Operation LENTUS

CAF response to forest fires, floods, and natural disasters in Canada

Operation LENTUS is the Canadian Armed Forces (CAF) response to natural disasters in Canada.

Provincial and territorial authorities are the first to respond when a major natural disaster occurs in Canada. If they become overwhelmed, they may ask the CAF for help. When the CAF responds to such a crisis, it is known as Operation LENTUS.

Operation LENTUS follows an established plan of action to support communities in crisis. This plan can be adapted to multiple situations. These might take the form of forest fires, floods, ice storms, or hurricanes.

The objectives of Op LENTUS are:

  • to help provincial and territorial authorities
  • to respond quickly and effectively to the crisis
  • to stabilize the natural disaster situation

Flood relief in Ontario and Quebec

On 19 April 2019, provincial authorities in New Brunswick and Québec submitted requests for federal assistance to assist with flood relief operations. Shortly thereafter, the Ministers of Public Safety and National Defence committed support from the CAF.  On April 25th, the CAF received a request for federal assistance from the Province of Ontario.

On May 3, 2019, the CAF concluded its deployment in New Brunswick. The CAF continues to support in Ontario and Quebec.

Soldiers, sailors and aviators are helping local and provincial partners in Ontario and Quebec.
Here’s what they’re doing:

  • Filling and moving sandbags
  • Providing assistance to citizens
  • Conducting wellness checks
  • Clearing routes
  • Assisting with the evacuation of persons
  •  Supporting efforts to protect property from flooding.

How many people are deployed?

The number of people deployed is based on the scale of the natural disaster. Provincial authorities will submit a request for assistance. This outlines how much help they need from the CAF.

From that, the CAF determines how many people to send, and what kinds of assets to send with them. In recent years, this has been anywhere from 60 to 2,600 members. The operation could also include ships, vehicles, aircraft, and a variety of equipment.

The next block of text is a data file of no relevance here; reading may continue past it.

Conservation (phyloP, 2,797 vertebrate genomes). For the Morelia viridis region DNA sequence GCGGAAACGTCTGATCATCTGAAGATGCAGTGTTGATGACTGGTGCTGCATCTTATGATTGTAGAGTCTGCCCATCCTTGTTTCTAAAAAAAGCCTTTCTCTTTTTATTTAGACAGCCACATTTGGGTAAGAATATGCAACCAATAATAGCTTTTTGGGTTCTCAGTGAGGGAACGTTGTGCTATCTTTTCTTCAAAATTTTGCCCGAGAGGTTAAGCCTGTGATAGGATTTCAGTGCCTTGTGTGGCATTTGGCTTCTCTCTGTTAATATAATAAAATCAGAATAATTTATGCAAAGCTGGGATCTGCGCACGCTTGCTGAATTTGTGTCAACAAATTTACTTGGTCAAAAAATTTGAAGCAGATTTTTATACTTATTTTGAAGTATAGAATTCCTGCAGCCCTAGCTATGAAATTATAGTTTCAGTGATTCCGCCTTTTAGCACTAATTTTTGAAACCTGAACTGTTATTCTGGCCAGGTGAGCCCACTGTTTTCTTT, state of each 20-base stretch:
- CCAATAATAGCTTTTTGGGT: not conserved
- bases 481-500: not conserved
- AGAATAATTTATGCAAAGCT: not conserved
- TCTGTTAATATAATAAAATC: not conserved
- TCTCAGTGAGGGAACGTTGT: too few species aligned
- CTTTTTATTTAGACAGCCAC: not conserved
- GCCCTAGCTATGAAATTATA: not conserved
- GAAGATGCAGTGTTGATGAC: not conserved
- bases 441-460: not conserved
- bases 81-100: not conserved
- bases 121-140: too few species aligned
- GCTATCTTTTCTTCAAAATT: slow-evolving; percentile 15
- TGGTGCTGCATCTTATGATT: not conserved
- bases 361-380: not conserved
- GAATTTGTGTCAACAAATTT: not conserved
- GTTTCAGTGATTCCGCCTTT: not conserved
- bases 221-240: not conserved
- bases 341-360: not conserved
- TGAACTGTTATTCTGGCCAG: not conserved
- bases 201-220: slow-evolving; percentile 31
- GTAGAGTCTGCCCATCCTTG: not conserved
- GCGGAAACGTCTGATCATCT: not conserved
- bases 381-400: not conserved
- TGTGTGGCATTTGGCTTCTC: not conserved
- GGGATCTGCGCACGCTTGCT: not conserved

What are they doing?

Typically, the tasks for each iteration of Operation LENTUS depend on the type of natural disaster. Common tasks include:

  •  filling, distributing, and placing sandbags
  • mopping up fires
  • evacuating people
  • transporting people
  • delivering aid to remote communities
  • helping law enforcement and provincial authorities to get information to the public
  • checking on residents
  • assessing infrastructure

History and context of the operation

Natural disasters can occur without warning. Hurricanes, floods and forest fires are common to certain regions and seasons in Canada. Depending on the severity, provincial and territorial authorities may require immediate support from the CAF to help mitigate the impact of the disasters.

Usually, flooding occurs when the volume of water in a river or stream exceeds the capacity of the channel. It also takes place along lake and coastal shorelines, when higher than normal water levels inundate low-lying areas. Numerous factors affect streamflow, and therefore the potential for flooding. The amount and type of precipitation, the nature and condition of the drainage basin, and climate are all important factors that can cause flooding.

Ecological and human factors are the two largest contributors to wildfire. The forest type, tree age, topography and weather, as well as forestry operations and recreational access to forested backcountry increase the risk of wildfire.

Chief Warrant Officer (CWO) Olstad, 4th Canadian Division Sergeant-Major and members of 4th Canadian Division unload sandbags used to assist Constance Bay residents in barricading water during Operation LENTUS on April 29, 2019. Photo: Master Corporal Donnie McDonald, 4 Canadian Division Headquarters Public Affairs

Canadian Armed Forces members assist with flood relief operations at the Lemieux Island Water Treatment Plant in Ottawa during Operation LENTUS, 28 April 2019. Photo: Avr Melissa Gloude, Garrison Imaging Petawawa